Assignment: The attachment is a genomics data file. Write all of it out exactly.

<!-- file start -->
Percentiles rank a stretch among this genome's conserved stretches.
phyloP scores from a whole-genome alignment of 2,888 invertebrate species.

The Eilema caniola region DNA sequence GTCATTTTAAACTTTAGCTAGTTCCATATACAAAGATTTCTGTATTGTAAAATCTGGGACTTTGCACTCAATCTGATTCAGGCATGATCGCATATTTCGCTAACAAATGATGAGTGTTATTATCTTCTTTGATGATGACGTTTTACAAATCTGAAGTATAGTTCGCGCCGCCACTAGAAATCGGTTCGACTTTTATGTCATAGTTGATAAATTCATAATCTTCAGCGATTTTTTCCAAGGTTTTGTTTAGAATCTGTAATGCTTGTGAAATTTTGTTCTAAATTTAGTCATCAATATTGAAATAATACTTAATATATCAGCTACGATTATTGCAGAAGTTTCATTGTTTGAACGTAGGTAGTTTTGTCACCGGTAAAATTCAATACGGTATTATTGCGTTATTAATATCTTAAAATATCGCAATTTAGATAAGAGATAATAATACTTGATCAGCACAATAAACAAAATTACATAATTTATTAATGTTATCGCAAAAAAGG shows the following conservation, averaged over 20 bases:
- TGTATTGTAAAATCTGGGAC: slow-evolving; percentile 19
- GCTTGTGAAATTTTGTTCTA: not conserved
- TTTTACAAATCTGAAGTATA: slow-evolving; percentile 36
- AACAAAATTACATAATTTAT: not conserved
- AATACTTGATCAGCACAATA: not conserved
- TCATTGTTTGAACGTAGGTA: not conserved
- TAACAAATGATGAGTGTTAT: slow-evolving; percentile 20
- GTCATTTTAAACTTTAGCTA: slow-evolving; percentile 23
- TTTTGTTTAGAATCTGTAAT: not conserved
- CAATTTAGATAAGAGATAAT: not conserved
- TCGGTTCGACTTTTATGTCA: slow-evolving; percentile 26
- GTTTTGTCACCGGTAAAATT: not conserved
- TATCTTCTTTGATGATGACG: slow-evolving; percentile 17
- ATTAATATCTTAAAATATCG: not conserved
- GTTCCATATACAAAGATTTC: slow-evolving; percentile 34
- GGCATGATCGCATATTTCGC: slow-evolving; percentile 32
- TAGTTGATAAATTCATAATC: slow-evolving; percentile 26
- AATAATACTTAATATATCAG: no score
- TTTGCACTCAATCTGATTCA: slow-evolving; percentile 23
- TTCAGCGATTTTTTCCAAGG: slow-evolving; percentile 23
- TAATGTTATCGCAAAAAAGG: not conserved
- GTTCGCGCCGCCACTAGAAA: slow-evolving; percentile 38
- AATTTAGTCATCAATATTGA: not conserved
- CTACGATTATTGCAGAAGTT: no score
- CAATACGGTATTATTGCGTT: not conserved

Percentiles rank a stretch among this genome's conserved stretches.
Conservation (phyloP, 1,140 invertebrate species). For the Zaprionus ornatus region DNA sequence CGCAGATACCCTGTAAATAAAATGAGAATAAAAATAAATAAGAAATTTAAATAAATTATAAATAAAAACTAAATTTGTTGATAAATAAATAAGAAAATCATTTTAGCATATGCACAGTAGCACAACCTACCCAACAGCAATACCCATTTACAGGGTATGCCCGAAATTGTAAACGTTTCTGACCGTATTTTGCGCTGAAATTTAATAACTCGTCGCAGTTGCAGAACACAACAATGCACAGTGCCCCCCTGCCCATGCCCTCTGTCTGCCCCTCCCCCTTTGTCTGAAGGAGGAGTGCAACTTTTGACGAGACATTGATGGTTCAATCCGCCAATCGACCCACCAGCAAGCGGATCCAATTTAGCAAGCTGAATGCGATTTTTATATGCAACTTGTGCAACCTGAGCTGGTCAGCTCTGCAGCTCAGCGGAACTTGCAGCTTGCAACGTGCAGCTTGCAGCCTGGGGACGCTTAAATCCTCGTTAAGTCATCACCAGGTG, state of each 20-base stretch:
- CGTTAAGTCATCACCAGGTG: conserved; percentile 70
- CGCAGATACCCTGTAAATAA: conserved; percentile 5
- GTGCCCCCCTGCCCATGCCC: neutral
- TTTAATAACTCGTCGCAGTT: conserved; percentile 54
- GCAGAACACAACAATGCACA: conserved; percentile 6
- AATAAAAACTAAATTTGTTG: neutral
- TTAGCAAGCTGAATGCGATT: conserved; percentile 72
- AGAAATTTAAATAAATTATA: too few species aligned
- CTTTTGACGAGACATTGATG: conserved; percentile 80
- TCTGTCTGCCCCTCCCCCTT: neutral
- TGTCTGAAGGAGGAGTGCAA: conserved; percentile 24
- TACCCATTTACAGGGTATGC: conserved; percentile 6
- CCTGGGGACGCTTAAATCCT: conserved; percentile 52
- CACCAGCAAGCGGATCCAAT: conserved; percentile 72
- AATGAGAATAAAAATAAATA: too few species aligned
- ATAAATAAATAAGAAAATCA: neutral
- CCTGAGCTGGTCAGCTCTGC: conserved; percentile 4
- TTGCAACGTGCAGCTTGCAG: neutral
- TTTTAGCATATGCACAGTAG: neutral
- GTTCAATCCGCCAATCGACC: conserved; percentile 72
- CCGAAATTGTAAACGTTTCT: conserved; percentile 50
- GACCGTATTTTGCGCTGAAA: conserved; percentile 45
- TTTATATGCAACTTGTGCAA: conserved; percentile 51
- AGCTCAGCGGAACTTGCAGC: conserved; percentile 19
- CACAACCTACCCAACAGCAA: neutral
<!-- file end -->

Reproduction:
Percentiles rank a stretch among this genome's conserved stretches.
phyloP scores from a whole-genome alignment of 2,888 invertebrate species.

The Eilema caniola region DNA sequence GTCATTTTAAACTTTAGCTAGTTCCATATACAAAGATTTCTGTATTGTAAAATCTGGGACTTTGCACTCAATCTGATTCAGGCATGATCGCATATTTCGCTAACAAATGATGAGTGTTATTATCTTCTTTGATGATGACGTTTTACAAATCTGAAGTATAGTTCGCGCCGCCACTAGAAATCGGTTCGACTTTTATGTCATAGTTGATAAATTCATAATCTTCAGCGATTTTTTCCAAGGTTTTGTTTAGAATCTGTAATGCTTGTGAAATTTTGTTCTAAATTTAGTCATCAATATTGAAATAATACTTAATATATCAGCTACGATTATTGCAGAAGTTTCATTGTTTGAACGTAGGTAGTTTTGTCACCGGTAAAATTCAATACGGTATTATTGCGTTATTAATATCTTAAAATATCGCAATTTAGATAAGAGATAATAATACTTGATCAGCACAATAAACAAAATTACATAATTTATTAATGTTATCGCAAAAAAGG shows the following conservation, averaged over 20 bases:
- TGTATTGTAAAATCTGGGAC: slow-evolving; percentile 19
- GCTTGTGAAATTTTGTTCTA: not conserved
- TTTTACAAATCTGAAGTATA: slow-evolving; percentile 36
- AACAAAATTACATAATTTAT: not conserved
- AATACTTGATCAGCACAATA: not conserved
- TCATTGTTTGAACGTAGGTA: not conserved
- TAACAAATGATGAGTGTTAT: slow-evolving; percentile 20
- GTCATTTTAAACTTTAGCTA: slow-evolving; percentile 23
- TTTTGTTTAGAATCTGTAAT: not conserved
- CAATTTAGATAAGAGATAAT: not conserved
- TCGGTTCGACTTTTATGTCA: slow-evolving; percentile 26
- GTTTTGTCACCGGTAAAATT: not conserved
- TATCTTCTTTGATGATGACG: slow-evolving; percentile 17
- ATTAATATCTTAAAATATCG: not conserved
- GTTCCATATACAAAGATTTC: slow-evolving; percentile 34
- GGCATGATCGCATATTTCGC: slow-evolving; percentile 32
- TAGTTGATAAATTCATAATC: slow-evolving; percentile 26
- AATAATACTTAATATATCAG: no score
- TTTGCACTCAATCTGATTCA: slow-evolving; percentile 23
- TTCAGCGATTTTTTCCAAGG: slow-evolving; percentile 23
- TAATGTTATCGCAAAAAAGG: not conserved
- GTTCGCGCCGCCACTAGAAA: slow-evolving; percentile 38
- AATTTAGTCATCAATATTGA: not conserved
- CTACGATTATTGCAGAAGTT: no score
- CAATACGGTATTATTGCGTT: not conserved

Percentiles rank a stretch among this genome's conserved stretches.
Conservation (phyloP, 1,140 invertebrate species). For the Zaprionus ornatus region DNA sequence CGCAGATACCCTGTAAATAAAATGAGAATAAAAATAAATAAGAAATTTAAATAAATTATAAATAAAAACTAAATTTGTTGATAAATAAATAAGAAAATCATTTTAGCATATGCACAGTAGCACAACCTACCCAACAGCAATACCCATTTACAGGGTATGCCCGAAATTGTAAACGTTTCTGACCGTATTTTGCGCTGAAATTTAATAACTCGTCGCAGTTGCAGAACACAACAATGCACAGTGCCCCCCTGCCCATGCCCTCTGTCTGCCCCTCCCCCTTTGTCTGAAGGAGGAGTGCAACTTTTGACGAGACATTGATGGTTCAATCCGCCAATCGACCCACCAGCAAGCGGATCCAATTTAGCAAGCTGAATGCGATTTTTATATGCAACTTGTGCAACCTGAGCTGGTCAGCTCTGCAGCTCAGCGGAACTTGCAGCTTGCAACGTGCAGCTTGCAGCCTGGGGACGCTTAAATCCTCGTTAAGTCATCACCAGGTG, state of each 20-base stretch:
- CGTTAAGTCATCACCAGGTG: conserved; percentile 70
- CGCAGATACCCTGTAAATAA: conserved; percentile 5
- GTGCCCCCCTGCCCATGCCC: neutral
- TTTAATAACTCGTCGCAGTT: conserved; percentile 54
- GCAGAACACAACAATGCACA: conserved; percentile 6
- AATAAAAACTAAATTTGTTG: neutral
- TTAGCAAGCTGAATGCGATT: conserved; percentile 72
- AGAAATTTAAATAAATTATA: too few species aligned
- CTTTTGACGAGACATTGATG: conserved; percentile 80
- TCTGTCTGCCCCTCCCCCTT: neutral
- TGTCTGAAGGAGGAGTGCAA: conserved; percentile 24
- TACCCATTTACAGGGTATGC: conserved; percentile 6
- CCTGGGGACGCTTAAATCCT: conserved; percentile 52
- CACCAGCAAGCGGATCCAAT: conserved; percentile 72
- AATGAGAATAAAAATAAATA: too few species aligned
- ATAAATAAATAAGAAAATCA: neutral
- CCTGAGCTGGTCAGCTCTGC: conserved; percentile 4
- TTGCAACGTGCAGCTTGCAG: neutral
- TTTTAGCATATGCACAGTAG: neutral
- GTTCAATCCGCCAATCGACC: conserved; percentile 72
- CCGAAATTGTAAACGTTTCT: conserved; percentile 50
- GACCGTATTTTGCGCTGAAA: conserved; percentile 45
- TTTATATGCAACTTGTGCAA: conserved; percentile 51
- AGCTCAGCGGAACTTGCAGC: conserved; percentile 19
- CACAACCTACCCAACAGCAA: neutral